Pavel Soukenik

Updated March 2, 2021

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Building Bridges of Understanding

What Should We Ask of Translators

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Most of my career has centered around languages, translations, and building technological and figurative bridges that allow people to communicate and collaborate with each other regardless of their native language, country of birth, or the color of their skin.

What should we expect of people whose vocation it is to take the words and experience of people from other countries, ethnicities, or even different times, and translate them — in the true meaning of that word — into another language? It is my deep conviction that what we should expect is that they take those words, treat them with the deepest respect, and pass them on so they can be read, understood, and empathized with by people whose native language is different that the author’s. That is how we honor the words, cultures, heritage, and thoughts of people whose culture is different than our own.

The controversy that flared up in 2021 related to translating Amanda Gorman’s poetry shows that some people also ask that the translators should share the same characteristics as the author. In case where it is possible, I do believe it is desirable. At the same time, translations are best done into the native language of the translator, and since the translator was rarely born into and grew up in the same circumstances as the author, their own life experiences will be quite different. That does not mean they cannot relate to someone else’s writing and translate it in a compelling way.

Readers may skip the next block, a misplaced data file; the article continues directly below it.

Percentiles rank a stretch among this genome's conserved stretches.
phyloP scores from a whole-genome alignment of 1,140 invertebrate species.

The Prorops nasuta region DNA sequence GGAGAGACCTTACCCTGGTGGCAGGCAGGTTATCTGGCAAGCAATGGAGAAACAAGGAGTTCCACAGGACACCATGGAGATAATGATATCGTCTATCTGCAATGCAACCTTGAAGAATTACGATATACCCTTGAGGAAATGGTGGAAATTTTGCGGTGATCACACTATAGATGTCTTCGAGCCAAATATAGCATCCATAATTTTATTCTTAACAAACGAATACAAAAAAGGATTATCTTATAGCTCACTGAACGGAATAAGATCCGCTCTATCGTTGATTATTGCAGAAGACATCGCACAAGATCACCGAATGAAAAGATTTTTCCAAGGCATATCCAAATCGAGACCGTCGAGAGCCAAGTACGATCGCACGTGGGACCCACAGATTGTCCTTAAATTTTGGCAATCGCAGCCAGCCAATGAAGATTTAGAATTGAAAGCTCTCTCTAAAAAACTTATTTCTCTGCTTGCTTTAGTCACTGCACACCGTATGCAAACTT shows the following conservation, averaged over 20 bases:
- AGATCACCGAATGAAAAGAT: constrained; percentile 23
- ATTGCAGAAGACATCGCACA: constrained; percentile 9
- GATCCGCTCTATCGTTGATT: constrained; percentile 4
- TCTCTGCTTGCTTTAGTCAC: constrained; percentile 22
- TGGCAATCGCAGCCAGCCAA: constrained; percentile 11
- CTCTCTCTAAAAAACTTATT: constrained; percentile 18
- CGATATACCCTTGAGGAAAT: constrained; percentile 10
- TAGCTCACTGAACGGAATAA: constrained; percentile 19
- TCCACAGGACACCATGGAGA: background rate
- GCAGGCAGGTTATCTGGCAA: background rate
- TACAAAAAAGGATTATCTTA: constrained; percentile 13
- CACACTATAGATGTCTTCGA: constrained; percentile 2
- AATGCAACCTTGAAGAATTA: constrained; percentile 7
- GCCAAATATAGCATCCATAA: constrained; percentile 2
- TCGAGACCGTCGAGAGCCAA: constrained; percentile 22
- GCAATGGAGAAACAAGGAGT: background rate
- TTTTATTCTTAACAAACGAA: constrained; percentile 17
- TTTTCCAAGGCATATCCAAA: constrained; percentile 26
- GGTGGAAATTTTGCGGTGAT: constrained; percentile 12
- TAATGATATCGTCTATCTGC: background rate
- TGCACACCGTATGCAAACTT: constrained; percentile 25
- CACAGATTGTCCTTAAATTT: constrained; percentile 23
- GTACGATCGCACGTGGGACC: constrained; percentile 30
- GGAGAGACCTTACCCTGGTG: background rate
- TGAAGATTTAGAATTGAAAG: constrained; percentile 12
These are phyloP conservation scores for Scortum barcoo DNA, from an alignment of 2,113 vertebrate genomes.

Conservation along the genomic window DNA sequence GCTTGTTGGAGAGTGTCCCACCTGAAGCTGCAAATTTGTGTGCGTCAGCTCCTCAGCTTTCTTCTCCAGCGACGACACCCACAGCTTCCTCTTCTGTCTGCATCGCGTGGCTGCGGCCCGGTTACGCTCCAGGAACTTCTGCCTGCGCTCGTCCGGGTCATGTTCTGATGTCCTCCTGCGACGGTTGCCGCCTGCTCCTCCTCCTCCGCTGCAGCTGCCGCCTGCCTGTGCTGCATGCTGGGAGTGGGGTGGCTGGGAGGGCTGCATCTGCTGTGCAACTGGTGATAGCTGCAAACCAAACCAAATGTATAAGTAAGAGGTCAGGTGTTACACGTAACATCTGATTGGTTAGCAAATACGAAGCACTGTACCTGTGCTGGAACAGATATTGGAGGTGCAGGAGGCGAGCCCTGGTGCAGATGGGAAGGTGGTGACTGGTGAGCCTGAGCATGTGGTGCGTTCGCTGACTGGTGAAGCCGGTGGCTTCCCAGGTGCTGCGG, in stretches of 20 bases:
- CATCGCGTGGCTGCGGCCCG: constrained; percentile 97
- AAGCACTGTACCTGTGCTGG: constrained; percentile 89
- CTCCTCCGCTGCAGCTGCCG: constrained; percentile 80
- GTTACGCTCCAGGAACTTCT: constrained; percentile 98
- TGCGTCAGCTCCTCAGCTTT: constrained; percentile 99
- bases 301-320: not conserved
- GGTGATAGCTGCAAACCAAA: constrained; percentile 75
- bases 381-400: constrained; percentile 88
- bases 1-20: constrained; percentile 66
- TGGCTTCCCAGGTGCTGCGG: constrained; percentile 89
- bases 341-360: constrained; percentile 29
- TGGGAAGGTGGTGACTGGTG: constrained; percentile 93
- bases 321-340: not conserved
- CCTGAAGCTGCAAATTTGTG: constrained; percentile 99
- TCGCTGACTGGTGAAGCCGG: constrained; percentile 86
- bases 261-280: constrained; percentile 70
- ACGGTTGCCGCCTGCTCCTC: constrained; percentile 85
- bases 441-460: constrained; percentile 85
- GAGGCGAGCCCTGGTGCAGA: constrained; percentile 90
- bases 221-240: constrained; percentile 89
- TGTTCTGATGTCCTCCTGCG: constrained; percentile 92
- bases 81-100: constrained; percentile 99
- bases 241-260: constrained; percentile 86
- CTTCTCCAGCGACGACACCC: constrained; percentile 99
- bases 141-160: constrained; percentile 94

Demands that a translator be of the same race, same gender identification, same nationality, or similar upbringing as the author are counterproductive and even insensitive. Taken to their logical conclusions, no work of art could be translated into any other language. Korean, Hebrew, Russian, and Japanese translations of Amanda Gorman will be done by translators who are Korean, Jewish, Russian and Japanese. Even though their skin color and background will likely be different, they can empathize, honor, and faithfully carry other people’s words into their languages.

Translators build bridges. Whoever you are, whatever your language or color of your skin, they are on your side. They have often dedicated their whole lives to making this world a better, more compassionate, and understanding place by taking the words of other people and making them available to readers around the world. When they do their jobs right, their color, age or sex do not matter because they disappear. In their stead, the readers see and understand the author.